March 19, 2015 9:00 AM EDT

Spoilers for the Empire season finale below:

The season finale of Empire was the equivalent of an entire season of most other shows. In other words, it was like every other night of Empire, but twice as much. Since January, the addictive music-biz drama has shot to number one with a bullet–several bullets, really–and it’s rocketed up there by burning a tank of 100% high-octane plot, trying on stories and throwing them off like a performer changing outfits at a video shoot.

So if watching one hour of Empire can be dizzying, two of them back to back, throwing out twists to set up a second season, is like an all-nighter at the club: I hope you stayed hydrated. Blood was spilled, weaves were pulled, alliances were changed, and Lucious Lyon went from dying man to ALS-free jailbird all in one night. That’s why it doesn’t matter so much that it’s hard to keep up with the subplots twists on Empire. Chances are, they’ll change by the next commercial break anyway.

The way Empire constantly keeps the gas pedal of its Maybach floored is what makes the ride so fun, of course; it’s like a show for people who find themselves checking their watches during Scandal. I don’t want to oversell the similarities with Shonda Rhimes’ serials, because in some ways Empire is more old-fashioned, calling back to family sagas like Dallas and Dynasty. But like Shondaland’s shows, it has an aesthetic of acceleration: it doesn’t just go fast, it always feels like it’s getting faster. (Only on Empire is it not enough that Rhonda kill Vernon; she must announce she’s pregnant at the same time.)

It works so well not just because Empire is ridiculously, swaggeringly fun, but because its speed fits its subject: not just the hip-hop business, but the worlds of fashion and pop culture generally. The Lyon family is in the Next Thing business; why shouldn’t their story always be restlessly moving on? (Take Cookie and Malcolm, who consummated their flirtation, then ended it parenthetically, as he announced he was off to Washington to work in the Department of High-Level Government Job.)

The risk for any story moving at this speed that that the characters disintegrate under the G-forces of constant change. They swerve and shift, becoming whatever they need to be to keep us off-balance–as often happened on another one-time Fox phenom, Glee, which ends its run on Friday. There was some of this in the season finale; much as I pretty much bought Jamal realizing he craved Lucious’ approval, for instance, I didn’t buy him suddenly becoming a guy who would suddenly hold Sleazy Judd Nelson over a balcony.

But then the show delivers something like the terrific songwriting scene between Jamal and Lucious. Much as Jamal has stood up to his father all season, he’s still a son. And even if there’s a pure plot reason for this–setting up the reversal of making Jamal Lucious’ heir–it makes sense that there’s a part of him that still wants his dad to pull him out of that garbage can and take him back. It’ not easy, though, and their duet is charged with conflicting emotion–hostility and respect, regret and anger.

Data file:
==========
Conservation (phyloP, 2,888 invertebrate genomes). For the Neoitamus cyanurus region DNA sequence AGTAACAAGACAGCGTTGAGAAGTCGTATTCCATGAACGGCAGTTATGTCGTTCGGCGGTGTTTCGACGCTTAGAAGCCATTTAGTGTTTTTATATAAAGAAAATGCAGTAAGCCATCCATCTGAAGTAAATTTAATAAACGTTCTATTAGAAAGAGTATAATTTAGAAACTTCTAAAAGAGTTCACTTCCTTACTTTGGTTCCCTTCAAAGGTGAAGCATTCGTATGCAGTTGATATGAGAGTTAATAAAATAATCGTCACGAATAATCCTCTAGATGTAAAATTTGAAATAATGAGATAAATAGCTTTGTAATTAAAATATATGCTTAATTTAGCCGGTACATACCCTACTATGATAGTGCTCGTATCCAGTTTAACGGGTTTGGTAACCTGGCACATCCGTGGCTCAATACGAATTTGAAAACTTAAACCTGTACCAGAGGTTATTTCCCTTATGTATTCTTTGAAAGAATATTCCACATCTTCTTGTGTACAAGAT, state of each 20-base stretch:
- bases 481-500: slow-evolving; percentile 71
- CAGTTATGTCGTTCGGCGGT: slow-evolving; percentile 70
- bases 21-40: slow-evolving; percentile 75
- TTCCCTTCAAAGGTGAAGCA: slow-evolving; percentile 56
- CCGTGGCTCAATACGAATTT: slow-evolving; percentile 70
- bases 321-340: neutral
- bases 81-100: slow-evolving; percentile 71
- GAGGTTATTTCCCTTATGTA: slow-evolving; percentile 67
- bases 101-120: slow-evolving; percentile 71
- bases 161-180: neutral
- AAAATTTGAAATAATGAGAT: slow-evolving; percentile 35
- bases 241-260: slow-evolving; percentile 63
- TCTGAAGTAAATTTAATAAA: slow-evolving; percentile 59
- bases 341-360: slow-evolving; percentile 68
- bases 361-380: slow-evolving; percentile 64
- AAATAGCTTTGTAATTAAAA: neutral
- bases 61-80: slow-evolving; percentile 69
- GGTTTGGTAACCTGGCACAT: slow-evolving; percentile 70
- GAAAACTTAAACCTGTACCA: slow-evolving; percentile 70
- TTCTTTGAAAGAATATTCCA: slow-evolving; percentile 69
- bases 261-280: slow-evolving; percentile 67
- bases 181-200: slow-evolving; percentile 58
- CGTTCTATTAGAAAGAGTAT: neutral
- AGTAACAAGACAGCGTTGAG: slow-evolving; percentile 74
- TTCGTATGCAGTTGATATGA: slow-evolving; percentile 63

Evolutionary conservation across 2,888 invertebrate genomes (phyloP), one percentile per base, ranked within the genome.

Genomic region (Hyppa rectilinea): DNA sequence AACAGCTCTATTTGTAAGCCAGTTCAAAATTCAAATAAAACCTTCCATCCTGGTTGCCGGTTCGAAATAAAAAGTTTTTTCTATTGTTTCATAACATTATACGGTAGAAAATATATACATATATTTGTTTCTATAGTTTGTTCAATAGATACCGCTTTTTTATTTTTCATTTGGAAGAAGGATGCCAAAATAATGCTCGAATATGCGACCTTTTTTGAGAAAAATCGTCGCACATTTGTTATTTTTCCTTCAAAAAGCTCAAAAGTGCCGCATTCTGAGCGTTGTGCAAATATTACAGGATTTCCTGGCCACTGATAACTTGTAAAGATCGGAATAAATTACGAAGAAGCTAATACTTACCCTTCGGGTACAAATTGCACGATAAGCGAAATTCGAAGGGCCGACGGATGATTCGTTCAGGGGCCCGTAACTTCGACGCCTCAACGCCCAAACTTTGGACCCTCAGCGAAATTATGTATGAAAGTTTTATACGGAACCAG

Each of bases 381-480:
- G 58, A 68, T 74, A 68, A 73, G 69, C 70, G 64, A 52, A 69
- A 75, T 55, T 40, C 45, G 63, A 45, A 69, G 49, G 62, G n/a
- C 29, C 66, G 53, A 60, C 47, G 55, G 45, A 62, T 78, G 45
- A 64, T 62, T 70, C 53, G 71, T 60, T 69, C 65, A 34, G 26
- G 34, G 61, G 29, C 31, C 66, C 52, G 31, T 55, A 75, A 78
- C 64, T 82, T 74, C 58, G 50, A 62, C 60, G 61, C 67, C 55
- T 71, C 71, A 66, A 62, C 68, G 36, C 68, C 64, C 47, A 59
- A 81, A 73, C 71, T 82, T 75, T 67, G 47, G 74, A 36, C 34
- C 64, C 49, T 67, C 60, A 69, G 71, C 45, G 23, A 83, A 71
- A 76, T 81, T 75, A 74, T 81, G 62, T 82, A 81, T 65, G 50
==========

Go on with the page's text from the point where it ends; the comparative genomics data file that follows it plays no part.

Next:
Empire is about hyperbole and excess and escapism; like the scepter Lucious passes on to Jamal, it’s a gold lion with a diamond in its teeth. But it also gets that music is about transmuting pain into beauty, and that’s what the Lyon family fortune is really based on. Lucious is terrifying and despicable, yet every awful choice he’s made is inseparable from what he’s accomplished, because it fueled his art.

Likewise Cookie’s music producing, Hakeem and Jamal’s recording, even André’s converting his feelings of musical inadequacy into his business drive. The Lyon family business is about taking bad memories and raw emotions and turning them into art. (The memories especially; the finale had so many flashback montages, it was like the show’s life was flashing before its eyes.) That’s the story of the blues, that’s the story of hip-hop. Now it’s the story of Empire.

Like many a new pop sensation, Empire is living fast. In three months’ time, the show has proven that an African American focused drama can be a mass hit (without running from its identity, as with the finale’s shout-out to Black Lives Matter). It’s revived the primetime soap and TV musical genre at the same time. And it’s established legitimacy in the very music business it depicts; it must have requests for cameos in season 2 stacked up like planes approaching JFK airport. As Hakeem would say, the show changed the game.

There’s definitely room for improvement, though. Cookie instantly became one of TV’s standout characters, but the show could use other multidimensional female characters. And you have to wonder, like any fast phenom, if Empire can sustain its heat and its burn rate over the long run.

But in the first season ender, which essentially reversed the positions of nearly every major character from where they began, it’s showing no signs of holding back or saving story for later. At one point, Lucious uses a soap villain’s favorite metaphor to explain turning on Cookie: “Sometimes you have to sacrifice your queen to win the game.” Why stop there? Empire would just as soon flip over the whole board.

Read next: Empire Showrunner: We Always Planned That Would Happen to Lucious

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